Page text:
Obscene Publications Acts  

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Train wreck at Montparnasse (October 22, 1895) by Studio Lévy and Sons.
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Train wreck at Montparnasse (October 22, 1895) by Studio Lévy and Sons.

Since 1857, a series of obscenity laws known as the Obscene Publications Acts have governed what can be published in England and Wales. The classic definition of criminal obscenity is if it "tends to deprave and corrupt," stated in 1868 by John Duke Coleridge, 1st Baron Coleridge.

There have been several Acts of Parliament of this name:

Of these, only the 1959 and 1964 acts are still in force in England and Wales, as amended by more recent legislation. They define the legal bounds of obscenity in England and Wales, and are used to enforce the censorship of obscene material. Irish law diverged from English law in 1929, replacing the OPA 1857 with a new Irish act; see Irish statutes relating to censorship.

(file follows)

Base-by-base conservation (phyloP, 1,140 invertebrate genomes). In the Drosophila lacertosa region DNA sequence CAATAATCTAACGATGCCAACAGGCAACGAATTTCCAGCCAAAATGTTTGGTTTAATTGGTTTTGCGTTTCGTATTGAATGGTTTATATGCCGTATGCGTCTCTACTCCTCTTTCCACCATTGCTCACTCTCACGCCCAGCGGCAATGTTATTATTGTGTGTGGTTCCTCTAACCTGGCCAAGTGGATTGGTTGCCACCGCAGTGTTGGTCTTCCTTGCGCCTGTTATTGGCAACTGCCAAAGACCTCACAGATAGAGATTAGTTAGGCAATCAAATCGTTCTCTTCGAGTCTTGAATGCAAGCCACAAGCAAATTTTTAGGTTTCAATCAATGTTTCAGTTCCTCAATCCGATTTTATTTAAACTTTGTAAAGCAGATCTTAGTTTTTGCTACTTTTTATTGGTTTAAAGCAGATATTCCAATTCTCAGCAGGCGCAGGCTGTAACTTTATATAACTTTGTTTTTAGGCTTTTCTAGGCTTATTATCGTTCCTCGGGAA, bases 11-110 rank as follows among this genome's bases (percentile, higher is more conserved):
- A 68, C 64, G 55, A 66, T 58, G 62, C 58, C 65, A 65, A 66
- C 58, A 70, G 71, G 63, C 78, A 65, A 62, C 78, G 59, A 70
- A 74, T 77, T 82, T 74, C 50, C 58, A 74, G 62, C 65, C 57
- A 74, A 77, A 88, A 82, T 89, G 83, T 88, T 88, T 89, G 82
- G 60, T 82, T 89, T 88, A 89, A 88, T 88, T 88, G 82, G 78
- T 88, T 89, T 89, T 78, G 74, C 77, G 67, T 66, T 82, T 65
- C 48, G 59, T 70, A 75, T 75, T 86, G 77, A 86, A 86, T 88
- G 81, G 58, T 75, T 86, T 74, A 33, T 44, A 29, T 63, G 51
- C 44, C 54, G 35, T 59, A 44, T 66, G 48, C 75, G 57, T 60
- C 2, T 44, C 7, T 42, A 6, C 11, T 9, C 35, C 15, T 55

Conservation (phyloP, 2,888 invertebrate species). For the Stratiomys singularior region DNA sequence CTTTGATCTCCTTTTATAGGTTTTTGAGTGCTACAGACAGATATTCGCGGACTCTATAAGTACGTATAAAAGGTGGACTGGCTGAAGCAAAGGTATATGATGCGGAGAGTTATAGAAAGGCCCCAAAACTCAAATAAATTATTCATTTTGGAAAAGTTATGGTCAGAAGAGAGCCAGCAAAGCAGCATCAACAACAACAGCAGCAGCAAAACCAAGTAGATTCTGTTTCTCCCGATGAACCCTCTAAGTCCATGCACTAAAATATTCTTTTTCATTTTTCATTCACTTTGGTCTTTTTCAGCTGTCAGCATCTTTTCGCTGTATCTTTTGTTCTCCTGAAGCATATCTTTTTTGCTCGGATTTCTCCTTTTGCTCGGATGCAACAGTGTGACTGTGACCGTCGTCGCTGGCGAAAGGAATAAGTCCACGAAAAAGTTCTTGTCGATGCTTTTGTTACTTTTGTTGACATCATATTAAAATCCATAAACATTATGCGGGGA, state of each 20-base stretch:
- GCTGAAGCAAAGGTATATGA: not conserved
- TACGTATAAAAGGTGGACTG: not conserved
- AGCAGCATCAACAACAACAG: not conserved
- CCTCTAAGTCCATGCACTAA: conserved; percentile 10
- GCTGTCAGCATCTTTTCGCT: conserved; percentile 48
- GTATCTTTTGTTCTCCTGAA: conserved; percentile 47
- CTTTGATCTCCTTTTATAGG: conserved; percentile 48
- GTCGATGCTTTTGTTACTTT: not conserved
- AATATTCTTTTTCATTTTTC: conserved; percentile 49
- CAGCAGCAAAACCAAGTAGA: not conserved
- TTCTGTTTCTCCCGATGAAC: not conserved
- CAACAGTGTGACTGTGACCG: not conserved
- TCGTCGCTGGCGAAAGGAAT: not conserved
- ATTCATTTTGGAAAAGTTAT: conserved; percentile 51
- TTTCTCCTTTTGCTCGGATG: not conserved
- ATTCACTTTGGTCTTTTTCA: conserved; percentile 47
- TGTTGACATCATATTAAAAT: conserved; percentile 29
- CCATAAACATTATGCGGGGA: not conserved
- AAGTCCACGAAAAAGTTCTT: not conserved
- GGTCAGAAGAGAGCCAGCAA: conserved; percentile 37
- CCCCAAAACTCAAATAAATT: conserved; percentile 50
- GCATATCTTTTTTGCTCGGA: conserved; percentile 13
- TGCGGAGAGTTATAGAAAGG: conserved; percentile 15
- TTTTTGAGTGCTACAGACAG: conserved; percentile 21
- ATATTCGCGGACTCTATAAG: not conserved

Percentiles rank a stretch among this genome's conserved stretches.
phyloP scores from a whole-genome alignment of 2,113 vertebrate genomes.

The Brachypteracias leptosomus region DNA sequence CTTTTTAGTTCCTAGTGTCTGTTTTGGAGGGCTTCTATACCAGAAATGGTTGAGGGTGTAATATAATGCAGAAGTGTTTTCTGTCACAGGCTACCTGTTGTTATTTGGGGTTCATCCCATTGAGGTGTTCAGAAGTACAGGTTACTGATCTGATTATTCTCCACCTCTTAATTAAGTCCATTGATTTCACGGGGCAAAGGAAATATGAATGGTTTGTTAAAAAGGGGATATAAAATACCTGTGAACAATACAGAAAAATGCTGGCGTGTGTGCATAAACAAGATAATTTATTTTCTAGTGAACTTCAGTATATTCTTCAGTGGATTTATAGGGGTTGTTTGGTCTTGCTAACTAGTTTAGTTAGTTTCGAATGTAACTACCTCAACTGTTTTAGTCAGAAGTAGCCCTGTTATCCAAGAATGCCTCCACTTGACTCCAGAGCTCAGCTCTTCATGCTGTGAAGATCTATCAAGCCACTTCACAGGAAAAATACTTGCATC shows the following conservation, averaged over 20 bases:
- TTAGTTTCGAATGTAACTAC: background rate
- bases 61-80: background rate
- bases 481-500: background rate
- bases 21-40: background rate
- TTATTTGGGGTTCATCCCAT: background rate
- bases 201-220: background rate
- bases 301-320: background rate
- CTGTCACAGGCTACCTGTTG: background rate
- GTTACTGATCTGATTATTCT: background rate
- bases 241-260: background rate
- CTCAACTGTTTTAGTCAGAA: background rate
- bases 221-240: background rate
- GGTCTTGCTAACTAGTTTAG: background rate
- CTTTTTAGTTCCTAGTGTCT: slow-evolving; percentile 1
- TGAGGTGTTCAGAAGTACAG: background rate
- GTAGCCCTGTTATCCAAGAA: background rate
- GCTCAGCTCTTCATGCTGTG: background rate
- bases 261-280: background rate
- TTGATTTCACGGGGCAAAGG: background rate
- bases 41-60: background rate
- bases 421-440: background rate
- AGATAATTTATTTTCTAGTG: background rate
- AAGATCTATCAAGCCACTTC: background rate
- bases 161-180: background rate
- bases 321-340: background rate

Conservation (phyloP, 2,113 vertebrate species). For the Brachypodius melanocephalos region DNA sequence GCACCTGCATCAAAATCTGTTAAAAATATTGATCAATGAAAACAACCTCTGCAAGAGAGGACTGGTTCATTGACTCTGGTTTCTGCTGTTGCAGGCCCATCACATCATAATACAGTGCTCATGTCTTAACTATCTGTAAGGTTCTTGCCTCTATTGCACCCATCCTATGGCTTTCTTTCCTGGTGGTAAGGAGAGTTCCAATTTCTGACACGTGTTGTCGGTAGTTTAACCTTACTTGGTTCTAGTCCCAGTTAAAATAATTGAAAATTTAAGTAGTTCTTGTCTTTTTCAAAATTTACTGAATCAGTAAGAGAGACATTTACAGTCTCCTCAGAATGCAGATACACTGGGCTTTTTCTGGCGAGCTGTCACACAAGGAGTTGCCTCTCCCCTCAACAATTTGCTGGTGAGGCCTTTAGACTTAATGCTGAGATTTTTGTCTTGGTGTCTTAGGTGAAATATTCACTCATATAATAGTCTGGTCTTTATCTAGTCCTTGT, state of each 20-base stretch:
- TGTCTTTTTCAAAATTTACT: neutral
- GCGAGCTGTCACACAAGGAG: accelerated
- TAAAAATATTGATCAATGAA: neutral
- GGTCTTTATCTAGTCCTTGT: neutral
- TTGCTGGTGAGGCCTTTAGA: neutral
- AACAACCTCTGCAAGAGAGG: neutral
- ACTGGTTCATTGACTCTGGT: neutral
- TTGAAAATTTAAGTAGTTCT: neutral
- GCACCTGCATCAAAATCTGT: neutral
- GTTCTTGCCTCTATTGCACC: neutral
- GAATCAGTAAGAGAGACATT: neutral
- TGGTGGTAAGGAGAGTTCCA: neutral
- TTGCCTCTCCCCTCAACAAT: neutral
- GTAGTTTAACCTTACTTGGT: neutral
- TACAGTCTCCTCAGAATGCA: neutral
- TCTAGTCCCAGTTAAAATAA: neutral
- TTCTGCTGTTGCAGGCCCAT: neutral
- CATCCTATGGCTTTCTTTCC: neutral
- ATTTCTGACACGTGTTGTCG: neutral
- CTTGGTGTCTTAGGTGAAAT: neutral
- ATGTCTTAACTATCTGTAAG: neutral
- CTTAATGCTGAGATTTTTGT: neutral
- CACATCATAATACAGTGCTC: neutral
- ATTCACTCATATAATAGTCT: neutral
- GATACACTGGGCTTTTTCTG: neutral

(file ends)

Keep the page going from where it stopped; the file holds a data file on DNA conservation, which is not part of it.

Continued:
Important events in the recent history of the Obscene Publications Act have included:

Scottish prohibitions on obscene material are to be found in section 51 of the Civic Government (Scotland) Act 1982.

See also




Unless indicated otherwise, the text in this article is either based on Wikipedia article "Obscene Publications Acts" or another language Wikipedia page thereof used under the terms of the GNU Free Documentation License; or on original research by Jahsonic and friends. See Art and Popular Culture's copyright notice.

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